Dr. William Judy, the long-time Coenzyme Q10 researcher and founder and president of the SIBR Research Institute, makes the point that the absorption cells in the human small intestine cannot absorb Coenzyme Q10 crystals.  The absorption cells can handle Coenzyme Q10 only as single molecules.

Coenzyme Q10 raw material in the form of dry powder crystals
The Coenzyme Q10 raw material that Coenzyme Q10 supplement manufacturers purchase comes in the form of dry powder crystals.  These crystals are formed in the multiple drying stages of the purification of Coenzyme Q10.

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Coenzyme Q10 on prescription?

Mother and daughter
We know that the body’s production of Coenzyme Q10 begins to decrease with age once we reach our 20’s, and we know that Coenzyme Q10 plays an important role in both cellular bio-energetics and antioxidant protection. It just makes sense to supplement our diets with Coenzyme Q10 in an attempt to avoid heart failure later on in life.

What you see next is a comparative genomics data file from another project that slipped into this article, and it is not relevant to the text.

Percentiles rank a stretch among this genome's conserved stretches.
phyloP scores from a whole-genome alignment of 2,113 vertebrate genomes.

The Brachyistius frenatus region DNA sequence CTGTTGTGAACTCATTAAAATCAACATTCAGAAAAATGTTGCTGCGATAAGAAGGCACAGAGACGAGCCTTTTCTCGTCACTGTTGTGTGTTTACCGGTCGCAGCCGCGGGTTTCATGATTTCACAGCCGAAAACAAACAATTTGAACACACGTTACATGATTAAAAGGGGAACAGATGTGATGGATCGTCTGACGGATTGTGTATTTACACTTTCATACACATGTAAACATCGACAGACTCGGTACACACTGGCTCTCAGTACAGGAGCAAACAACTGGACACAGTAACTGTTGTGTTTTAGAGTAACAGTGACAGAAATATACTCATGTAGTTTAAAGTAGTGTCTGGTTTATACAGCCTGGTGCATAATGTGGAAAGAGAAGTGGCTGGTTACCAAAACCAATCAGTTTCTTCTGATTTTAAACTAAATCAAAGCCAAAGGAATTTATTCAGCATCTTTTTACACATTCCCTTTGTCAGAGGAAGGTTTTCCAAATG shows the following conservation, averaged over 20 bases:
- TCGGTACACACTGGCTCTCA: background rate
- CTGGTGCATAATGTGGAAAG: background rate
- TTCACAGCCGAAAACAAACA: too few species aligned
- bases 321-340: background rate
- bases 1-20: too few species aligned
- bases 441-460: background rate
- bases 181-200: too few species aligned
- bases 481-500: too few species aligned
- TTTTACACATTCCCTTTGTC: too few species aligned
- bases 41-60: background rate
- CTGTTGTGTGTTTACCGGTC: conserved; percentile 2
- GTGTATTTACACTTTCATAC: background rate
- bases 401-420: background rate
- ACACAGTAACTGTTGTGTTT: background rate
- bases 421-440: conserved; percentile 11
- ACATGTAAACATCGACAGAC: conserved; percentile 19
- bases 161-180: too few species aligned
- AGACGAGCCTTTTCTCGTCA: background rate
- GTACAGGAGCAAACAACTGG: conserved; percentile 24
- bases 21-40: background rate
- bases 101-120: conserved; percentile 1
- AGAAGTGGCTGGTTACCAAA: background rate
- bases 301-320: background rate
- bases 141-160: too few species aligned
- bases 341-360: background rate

For as long as I have been writing this blog, I have been wondering why cardiologists are not prescribing Coenzyme Q10 for certain classes of heart disease patients.  Two classes of patients come to mind immediately: chronic heart failure patients and patients taking statin medications.  Let’s look at the evidence for heart failure patients. (We can talk about patients on statin medications next week.)

Coenzyme Q10 and chronic heart failure
Chronic heart failure.  Heart failure.  It sounds scary.  It is scary.  The words “heart failure” do not mean that the heart has stopped working.  What heart failure means is some combination of the following conditions:

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Dr. Judy explains Coenzyme Q10 absorption